Let a,b,c be arbitrary nodes in the subtrees $\alpha$, $\beta$, $\gamma$, respectively, in the left tree of Figure 13.2 (that is given below). How do the depths of a,b,c change when a left rotation is performed on node x in the figure?

figure 13,2

Here is a snapshot of the original question.

My answer:

Since in the left tree, left rotation is performed on node x and node y is above x, so subtree $\gamma$ will have not be affected by the rotation, and so depth of c remains the same.
Now, since subtree $\beta$ goes up by one level, so, depth of b decreases by 1 and since subtree $\alpha$ goes down by one level so depth of a increases by 1.

But I checked the answer online and they say:

The depth of c decreases by one, the depth of b stays the same, and the depth of a increases by 1.

The online answer is correct if I do right-rotation of the left tree at node y.

Am I misunderstanding something? Please review my answer and correct me if I am wrong.

  • 1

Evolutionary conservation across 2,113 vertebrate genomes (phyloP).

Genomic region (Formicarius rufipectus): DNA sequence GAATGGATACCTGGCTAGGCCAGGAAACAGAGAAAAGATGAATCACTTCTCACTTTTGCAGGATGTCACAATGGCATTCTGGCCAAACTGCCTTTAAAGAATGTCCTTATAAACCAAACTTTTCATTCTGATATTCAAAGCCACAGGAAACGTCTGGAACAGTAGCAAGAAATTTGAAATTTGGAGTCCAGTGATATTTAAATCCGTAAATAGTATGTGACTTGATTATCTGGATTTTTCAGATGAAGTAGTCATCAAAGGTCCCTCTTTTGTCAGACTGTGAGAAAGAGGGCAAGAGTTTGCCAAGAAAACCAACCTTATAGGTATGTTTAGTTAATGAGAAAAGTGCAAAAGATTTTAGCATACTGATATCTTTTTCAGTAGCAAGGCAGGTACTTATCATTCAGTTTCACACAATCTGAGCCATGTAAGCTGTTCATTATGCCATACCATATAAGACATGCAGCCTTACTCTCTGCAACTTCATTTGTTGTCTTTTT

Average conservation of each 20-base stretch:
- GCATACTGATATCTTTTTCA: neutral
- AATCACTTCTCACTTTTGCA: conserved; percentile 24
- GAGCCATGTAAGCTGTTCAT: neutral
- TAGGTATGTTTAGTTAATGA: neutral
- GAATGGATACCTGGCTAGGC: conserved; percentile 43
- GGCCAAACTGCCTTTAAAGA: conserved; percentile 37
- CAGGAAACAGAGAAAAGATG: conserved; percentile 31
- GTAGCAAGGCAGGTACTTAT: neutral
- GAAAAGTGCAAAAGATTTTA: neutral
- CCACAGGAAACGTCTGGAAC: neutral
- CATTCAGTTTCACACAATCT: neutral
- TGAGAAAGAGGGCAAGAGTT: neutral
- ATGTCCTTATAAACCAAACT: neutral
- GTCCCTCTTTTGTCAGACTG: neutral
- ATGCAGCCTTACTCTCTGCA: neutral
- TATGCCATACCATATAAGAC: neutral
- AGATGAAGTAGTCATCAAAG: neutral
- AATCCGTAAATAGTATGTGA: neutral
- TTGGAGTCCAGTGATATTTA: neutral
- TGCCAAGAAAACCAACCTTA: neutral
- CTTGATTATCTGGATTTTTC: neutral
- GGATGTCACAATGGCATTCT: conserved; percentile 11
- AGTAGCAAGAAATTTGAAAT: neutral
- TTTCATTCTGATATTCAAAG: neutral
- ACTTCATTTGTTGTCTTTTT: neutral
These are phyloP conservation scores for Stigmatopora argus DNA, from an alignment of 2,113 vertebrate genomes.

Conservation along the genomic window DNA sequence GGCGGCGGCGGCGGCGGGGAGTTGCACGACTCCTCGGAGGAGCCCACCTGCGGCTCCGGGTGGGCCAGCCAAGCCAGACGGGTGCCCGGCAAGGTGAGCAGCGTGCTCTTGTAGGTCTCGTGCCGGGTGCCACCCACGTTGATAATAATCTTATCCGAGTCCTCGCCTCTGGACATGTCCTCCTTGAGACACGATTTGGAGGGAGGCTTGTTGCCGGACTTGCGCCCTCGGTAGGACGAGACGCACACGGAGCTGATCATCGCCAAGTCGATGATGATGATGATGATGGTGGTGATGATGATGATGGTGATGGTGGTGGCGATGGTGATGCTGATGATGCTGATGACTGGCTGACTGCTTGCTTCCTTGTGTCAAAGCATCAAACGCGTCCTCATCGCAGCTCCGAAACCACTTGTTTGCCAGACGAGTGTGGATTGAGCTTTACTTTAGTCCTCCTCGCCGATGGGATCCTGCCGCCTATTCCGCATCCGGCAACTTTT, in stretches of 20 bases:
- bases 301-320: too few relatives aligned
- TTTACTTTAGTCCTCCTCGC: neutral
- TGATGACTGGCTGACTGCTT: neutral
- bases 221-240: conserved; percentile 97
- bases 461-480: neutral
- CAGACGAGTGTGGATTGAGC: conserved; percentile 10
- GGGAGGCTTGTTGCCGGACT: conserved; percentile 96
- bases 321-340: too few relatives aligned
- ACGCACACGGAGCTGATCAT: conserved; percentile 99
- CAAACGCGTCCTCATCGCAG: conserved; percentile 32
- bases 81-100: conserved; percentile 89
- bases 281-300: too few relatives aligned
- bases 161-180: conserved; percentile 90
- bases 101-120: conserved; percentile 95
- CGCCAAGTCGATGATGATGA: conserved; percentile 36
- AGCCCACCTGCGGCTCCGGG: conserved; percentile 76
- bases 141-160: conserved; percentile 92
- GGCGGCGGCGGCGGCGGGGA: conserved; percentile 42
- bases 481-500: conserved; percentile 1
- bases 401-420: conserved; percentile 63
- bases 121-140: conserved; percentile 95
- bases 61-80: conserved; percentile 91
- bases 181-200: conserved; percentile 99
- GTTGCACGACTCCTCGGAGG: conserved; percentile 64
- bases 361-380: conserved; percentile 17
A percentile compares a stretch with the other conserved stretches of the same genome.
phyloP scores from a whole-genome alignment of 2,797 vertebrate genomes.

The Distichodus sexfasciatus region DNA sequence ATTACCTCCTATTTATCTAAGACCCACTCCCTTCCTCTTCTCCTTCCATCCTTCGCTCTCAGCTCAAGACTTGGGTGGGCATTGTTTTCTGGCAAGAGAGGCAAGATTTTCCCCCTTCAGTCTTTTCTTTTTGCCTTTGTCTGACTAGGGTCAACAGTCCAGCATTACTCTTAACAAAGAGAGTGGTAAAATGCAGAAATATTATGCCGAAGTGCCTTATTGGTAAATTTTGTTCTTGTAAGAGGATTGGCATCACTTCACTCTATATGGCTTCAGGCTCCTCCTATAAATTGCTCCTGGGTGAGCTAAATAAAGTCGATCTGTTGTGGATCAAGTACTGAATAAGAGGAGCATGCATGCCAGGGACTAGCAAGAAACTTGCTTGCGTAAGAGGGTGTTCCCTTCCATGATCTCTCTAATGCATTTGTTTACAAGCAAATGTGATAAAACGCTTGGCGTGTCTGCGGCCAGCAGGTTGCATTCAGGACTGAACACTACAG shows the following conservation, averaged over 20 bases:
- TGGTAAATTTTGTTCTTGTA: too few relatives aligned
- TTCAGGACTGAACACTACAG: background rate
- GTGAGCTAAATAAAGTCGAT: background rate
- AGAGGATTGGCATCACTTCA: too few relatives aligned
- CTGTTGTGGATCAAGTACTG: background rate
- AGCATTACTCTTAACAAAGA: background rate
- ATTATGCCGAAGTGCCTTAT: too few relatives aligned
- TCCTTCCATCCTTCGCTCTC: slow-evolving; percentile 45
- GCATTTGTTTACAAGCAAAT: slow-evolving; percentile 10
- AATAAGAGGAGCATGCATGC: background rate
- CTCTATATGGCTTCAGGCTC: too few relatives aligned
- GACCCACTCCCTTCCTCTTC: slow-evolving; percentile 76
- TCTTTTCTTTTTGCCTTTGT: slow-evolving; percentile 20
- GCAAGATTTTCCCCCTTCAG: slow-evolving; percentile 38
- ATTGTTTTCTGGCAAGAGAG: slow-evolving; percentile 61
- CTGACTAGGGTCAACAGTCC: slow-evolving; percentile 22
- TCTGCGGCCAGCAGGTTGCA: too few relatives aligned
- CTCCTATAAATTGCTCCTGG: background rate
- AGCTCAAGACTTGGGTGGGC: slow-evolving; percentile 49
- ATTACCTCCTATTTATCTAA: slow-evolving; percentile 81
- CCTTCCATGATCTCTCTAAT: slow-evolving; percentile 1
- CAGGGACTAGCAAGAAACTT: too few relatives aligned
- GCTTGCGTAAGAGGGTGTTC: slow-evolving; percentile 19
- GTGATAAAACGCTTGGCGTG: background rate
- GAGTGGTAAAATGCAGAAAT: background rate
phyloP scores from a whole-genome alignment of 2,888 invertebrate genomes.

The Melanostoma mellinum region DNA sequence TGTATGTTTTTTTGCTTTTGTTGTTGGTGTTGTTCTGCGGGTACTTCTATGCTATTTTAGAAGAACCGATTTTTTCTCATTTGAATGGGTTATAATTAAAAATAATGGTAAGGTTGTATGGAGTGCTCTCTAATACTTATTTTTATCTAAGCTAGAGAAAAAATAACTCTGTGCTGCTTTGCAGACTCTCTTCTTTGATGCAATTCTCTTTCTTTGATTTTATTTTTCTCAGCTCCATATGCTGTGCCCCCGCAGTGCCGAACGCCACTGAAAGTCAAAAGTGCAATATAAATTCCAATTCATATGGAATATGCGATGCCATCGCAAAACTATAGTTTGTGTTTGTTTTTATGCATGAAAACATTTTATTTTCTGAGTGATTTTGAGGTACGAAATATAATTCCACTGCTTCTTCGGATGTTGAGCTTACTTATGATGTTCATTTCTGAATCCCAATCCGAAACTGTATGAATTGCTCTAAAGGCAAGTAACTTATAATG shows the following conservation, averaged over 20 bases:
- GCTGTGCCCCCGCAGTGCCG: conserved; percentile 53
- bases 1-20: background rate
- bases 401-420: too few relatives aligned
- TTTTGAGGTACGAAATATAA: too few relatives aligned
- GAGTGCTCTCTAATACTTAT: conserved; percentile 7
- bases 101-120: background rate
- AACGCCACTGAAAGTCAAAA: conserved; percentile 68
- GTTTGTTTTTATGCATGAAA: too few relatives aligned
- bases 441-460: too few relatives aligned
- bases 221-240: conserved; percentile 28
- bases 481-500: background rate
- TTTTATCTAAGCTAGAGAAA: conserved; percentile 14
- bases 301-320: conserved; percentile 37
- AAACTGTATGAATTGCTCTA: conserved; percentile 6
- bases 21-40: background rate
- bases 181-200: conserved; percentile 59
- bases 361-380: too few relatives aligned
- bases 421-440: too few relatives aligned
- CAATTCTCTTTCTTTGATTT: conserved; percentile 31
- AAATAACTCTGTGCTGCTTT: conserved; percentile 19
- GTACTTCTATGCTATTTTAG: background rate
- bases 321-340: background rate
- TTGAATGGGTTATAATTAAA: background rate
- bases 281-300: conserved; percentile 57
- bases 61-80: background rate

$\begingroup$ Please review your question: in the figure, the LEFT rotation is done on the tree on the RIGHT, not on the tree on the left. $\endgroup$
    – Nathaniel
    Jul 1, 2022 at 7:45
  • $\begingroup$ @Nathaniel I reviewed the question. The question is on the left tree only. $\endgroup$
    – Esha
    Jul 1, 2022 at 9:49
  • 3
    $\begingroup$ Your issue appears to be an error in the book, check it here. Interestingly, this might be an error that started even in the first edition, see page 10 of this pdf and look at the correction for Exercise 14.2-4. Upon looking at the 4th edition, it was already corrected. $\endgroup$
    – Russel
    Jul 1, 2022 at 17:38
  • $\begingroup$ @Russel Thanks. Now I get it. Anyway, can you check my answer if the question were the wrong one only? $\endgroup$
    – Esha
    Jul 1, 2022 at 19:26
  • 2
    $\begingroup$ @Esha with your assumption, you are right with the changes in the depth of $a$ and $c$. As for $b$, it's not clear, since $b$'s depth will decrease only if it is in the right subtree of $ \beta$. Otherwise, its depth stays the same. $\endgroup$
    – Russel
    Jul 2, 2022 at 2:39


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